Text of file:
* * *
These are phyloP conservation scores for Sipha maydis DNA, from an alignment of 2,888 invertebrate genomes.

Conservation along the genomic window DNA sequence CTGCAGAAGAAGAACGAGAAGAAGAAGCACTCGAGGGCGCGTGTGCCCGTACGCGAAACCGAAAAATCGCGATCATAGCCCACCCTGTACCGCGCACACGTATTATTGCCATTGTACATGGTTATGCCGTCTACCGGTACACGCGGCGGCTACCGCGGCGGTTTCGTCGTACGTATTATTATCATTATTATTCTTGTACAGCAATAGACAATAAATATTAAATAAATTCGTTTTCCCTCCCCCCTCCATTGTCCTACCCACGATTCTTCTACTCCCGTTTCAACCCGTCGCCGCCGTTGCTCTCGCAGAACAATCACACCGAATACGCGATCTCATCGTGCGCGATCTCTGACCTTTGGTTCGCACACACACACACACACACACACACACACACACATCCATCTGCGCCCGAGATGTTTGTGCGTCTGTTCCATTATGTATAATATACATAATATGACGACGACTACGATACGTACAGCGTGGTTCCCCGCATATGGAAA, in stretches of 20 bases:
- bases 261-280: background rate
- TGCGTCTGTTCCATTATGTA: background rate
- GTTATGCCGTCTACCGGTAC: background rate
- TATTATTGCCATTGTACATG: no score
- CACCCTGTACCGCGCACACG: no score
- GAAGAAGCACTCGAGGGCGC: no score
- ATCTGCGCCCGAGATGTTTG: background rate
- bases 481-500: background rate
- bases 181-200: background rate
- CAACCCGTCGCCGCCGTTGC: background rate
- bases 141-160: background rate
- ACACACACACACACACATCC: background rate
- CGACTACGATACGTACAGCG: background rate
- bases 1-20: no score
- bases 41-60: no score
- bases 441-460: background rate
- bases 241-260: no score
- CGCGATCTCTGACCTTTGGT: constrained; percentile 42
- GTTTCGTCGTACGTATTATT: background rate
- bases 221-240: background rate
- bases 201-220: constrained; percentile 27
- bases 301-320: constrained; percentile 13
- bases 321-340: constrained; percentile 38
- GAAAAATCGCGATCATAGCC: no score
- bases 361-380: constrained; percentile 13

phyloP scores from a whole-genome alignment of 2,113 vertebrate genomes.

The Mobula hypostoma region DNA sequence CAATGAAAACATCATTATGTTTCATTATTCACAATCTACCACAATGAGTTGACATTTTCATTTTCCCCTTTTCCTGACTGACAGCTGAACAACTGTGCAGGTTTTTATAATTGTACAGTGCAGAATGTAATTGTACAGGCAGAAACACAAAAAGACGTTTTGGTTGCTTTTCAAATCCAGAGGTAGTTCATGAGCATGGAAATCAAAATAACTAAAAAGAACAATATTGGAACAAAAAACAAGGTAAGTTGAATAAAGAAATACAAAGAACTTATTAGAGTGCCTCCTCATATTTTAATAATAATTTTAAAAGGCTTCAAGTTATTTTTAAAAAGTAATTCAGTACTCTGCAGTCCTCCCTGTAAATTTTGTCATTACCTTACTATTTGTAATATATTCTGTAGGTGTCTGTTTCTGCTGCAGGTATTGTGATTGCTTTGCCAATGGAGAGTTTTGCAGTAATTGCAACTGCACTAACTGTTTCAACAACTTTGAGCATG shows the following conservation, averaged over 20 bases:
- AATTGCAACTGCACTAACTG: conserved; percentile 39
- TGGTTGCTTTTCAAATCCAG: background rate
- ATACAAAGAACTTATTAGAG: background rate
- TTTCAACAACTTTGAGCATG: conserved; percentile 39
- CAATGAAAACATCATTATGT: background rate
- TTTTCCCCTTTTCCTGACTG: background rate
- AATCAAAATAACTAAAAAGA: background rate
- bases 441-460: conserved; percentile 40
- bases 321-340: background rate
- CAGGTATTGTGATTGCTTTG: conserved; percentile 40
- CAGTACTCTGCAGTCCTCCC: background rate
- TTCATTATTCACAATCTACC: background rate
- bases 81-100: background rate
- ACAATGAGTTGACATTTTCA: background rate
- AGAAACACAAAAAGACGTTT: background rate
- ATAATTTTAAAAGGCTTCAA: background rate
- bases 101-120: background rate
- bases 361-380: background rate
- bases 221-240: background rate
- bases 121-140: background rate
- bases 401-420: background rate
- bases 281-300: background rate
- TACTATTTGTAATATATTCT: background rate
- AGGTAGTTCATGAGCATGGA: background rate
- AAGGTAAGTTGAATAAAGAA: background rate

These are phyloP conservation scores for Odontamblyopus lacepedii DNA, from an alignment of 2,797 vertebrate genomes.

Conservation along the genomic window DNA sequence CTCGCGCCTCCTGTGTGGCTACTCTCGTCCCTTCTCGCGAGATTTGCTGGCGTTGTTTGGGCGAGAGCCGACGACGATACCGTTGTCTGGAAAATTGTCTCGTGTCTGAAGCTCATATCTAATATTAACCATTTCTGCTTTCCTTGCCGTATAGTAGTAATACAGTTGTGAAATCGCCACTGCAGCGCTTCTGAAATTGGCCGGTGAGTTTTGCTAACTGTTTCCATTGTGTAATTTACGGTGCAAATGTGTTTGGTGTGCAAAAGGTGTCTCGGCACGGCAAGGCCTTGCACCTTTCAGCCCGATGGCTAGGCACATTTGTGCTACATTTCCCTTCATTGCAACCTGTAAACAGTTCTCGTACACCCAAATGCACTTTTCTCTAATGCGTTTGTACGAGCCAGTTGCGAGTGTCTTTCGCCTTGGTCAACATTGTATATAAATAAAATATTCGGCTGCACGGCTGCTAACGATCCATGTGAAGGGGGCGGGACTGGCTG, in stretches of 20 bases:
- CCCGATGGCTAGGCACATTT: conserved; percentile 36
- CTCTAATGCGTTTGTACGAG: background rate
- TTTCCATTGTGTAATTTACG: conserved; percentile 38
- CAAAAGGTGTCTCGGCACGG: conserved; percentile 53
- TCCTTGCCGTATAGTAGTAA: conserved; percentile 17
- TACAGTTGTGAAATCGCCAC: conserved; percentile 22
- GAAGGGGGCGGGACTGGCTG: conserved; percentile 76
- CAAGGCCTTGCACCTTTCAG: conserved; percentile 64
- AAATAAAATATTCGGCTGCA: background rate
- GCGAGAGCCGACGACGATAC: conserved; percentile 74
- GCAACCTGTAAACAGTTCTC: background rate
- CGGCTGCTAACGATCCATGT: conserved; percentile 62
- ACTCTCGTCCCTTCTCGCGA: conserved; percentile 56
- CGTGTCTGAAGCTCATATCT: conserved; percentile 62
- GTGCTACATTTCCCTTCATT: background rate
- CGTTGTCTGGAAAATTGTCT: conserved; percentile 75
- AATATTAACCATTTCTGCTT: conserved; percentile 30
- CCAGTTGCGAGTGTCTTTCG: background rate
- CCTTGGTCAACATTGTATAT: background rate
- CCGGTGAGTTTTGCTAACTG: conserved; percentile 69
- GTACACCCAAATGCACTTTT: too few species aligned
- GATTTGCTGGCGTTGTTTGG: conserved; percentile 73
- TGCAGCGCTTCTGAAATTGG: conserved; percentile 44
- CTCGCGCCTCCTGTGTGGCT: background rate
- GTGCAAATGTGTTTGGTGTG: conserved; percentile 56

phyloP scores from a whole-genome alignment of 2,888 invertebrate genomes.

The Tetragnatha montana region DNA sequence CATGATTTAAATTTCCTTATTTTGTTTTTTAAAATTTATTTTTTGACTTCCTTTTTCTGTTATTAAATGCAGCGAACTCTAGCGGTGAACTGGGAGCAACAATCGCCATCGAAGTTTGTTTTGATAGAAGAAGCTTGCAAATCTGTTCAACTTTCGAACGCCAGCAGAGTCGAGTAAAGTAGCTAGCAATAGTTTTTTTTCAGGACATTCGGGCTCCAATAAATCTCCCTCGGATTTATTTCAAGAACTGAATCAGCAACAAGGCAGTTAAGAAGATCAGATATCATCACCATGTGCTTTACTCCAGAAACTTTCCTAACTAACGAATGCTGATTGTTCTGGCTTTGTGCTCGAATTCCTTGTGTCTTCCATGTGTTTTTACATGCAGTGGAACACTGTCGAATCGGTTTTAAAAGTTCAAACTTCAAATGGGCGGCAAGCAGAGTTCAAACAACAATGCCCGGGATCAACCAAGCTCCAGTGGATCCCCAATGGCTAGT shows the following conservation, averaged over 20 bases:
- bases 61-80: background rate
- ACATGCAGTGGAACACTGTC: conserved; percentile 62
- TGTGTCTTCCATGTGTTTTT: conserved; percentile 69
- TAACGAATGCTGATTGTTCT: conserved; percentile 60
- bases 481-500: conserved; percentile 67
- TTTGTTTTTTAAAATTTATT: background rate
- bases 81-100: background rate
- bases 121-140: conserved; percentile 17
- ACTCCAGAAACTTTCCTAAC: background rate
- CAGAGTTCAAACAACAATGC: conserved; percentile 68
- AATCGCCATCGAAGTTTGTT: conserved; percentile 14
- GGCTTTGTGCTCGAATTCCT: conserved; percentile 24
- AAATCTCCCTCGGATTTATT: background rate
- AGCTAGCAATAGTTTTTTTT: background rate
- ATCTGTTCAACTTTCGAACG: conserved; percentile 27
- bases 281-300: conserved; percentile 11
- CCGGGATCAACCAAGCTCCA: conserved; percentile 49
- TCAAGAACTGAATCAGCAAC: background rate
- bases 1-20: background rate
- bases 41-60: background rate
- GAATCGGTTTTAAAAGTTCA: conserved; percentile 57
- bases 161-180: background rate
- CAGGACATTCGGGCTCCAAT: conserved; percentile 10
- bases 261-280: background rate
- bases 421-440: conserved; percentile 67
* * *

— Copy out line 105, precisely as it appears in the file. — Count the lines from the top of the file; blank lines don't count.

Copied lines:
- bases 161-180: background rate